By analyzing the genome of a tiny fetal mummy known as Ata, researchers have learned more about what led to its strange-looking deformities — and that Ata was not an it, but a she.
The 6-inch human mummy, found in 2003 in Chile’s Atacama Desert, contains genetic mutations associated with skeletal abnormalities and joint problems, researchers report online March 22 in Genome Research....
Honeybees and bumblebees have a way to resist toxic compounds in some widely used insecticides.
These bees make enzymes that help the insects break down a type of neonicotinoid called thiacloprid, scientists report March 22 in Current Biology. Neonicotinoids have been linked to negative effects on bee health, such as difficulty reproducing in honeybees (SN: 7/26/16, p 16). But bees...
To quickly unfurl and refold their wings, earwigs stretch the rules of origami.
Yes, those garden pests that scurry out from under overturned flowerpots can also fly. Because earwigs spend most of their time underground and only occasionally take to the air, they pack their wings into packages with a surface area more than 10 times smaller than when unfurled, using an origami-like series...
Science has a way of surprising us when we least expect it. Like with mud rocks.03/22/2018 - 10:19 Science & Society, Earth, Plants
We science journalists can be a cranky lot, eternally skeptical as to whether a touted advance is really significant enough to warrant coverage. So when Science News’ managing editor Erin Wayman waxed enthusiastic about a study explaining how ancient plants may have played a key role in making Earth...
Letters to the Editor
Flight of fantasy03/22/2018 - 10:18 Anthropology, Technology, Planetary Science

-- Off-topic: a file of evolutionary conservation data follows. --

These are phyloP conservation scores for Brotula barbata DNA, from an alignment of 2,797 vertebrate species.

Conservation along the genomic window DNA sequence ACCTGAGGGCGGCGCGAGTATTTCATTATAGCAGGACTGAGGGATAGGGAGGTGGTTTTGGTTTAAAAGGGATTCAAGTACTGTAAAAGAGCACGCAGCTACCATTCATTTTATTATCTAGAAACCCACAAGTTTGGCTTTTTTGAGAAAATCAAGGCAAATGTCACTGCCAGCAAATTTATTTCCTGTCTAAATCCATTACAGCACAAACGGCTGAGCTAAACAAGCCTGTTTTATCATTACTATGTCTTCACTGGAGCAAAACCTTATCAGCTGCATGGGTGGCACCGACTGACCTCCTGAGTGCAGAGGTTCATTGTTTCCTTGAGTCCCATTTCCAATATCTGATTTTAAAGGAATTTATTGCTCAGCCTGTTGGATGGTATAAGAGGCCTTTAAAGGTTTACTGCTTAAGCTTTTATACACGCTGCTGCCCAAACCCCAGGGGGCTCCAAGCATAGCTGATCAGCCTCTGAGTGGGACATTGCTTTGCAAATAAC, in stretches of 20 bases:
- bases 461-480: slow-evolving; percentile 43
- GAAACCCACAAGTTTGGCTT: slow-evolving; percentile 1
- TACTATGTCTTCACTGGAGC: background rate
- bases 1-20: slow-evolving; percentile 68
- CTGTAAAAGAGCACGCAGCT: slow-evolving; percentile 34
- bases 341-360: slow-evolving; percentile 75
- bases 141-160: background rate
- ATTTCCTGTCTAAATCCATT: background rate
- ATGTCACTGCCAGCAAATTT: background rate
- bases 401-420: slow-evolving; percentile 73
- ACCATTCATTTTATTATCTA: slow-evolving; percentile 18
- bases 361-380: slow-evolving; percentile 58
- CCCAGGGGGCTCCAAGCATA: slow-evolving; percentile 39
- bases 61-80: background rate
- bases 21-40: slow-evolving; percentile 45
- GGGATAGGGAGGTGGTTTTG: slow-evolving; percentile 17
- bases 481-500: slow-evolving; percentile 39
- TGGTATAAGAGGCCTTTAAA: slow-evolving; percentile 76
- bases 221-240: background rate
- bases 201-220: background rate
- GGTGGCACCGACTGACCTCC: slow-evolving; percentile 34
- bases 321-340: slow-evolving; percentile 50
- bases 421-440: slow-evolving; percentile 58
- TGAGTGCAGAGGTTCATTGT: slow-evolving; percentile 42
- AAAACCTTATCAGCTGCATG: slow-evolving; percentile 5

Similar to their hunter-gatherer counterparts, many children in Western societies prefer play that mimics the things that adults do, Bruce Bower reported in “When it’s playtime, many kids prefer reality over fantasy" (SN: 2/17/18, p. 22). But fantasy play may still be valuable.
Reader Pat Rapp wondered about the implications of an experiment that showed that...
We’re going to need a bigger trash can.
A pooling of plastic waste floating in the ocean between California and Hawaii contains at least 79,000 tons of material spread over 1.6 million square kilometers, researchers report March 22 in Scientific Reports. That’s the equivalent to the mass of more than 6,500 school buses. Known as the great Pacific garbage patch, the hoard is four to 16...
Deep in the Bale Mountains of Ethiopia, wildlife workers trek up above 9,800 feet to save some of the world’s most rare carnivores, Ethiopian wolves.
“It’s cold, tough work,” says Eric Bedin, who leads the field monitoring team in its uphill battle.
In this sparse, sometimes snowy landscape, the lanky and ginger-colored wolves (Canis simensis) reign as the region’s apex predators....
Earthquake warning systems face a tough trade-off: To give enough time to take cover or shut down emergency systems, alerts may need to go out before it’s clear how strong the quake will be. And that raises the risk of false alarms, undermining confidence in any warning system.
A new study aims to quantify the best-case scenario for warning time from a hypothetical earthquake early...
CHICAGO — A once-daily capsule safely suppressed reproductive hormones in men, making it an appealing candidate for a male birth control pill, according to a small study.
After about a month of treatment, a new prototype pill called dimethandrolone undecanoate, or DMAU, had reduced levels of hormones including testosterone that are necessary for sperm production. During that time, none...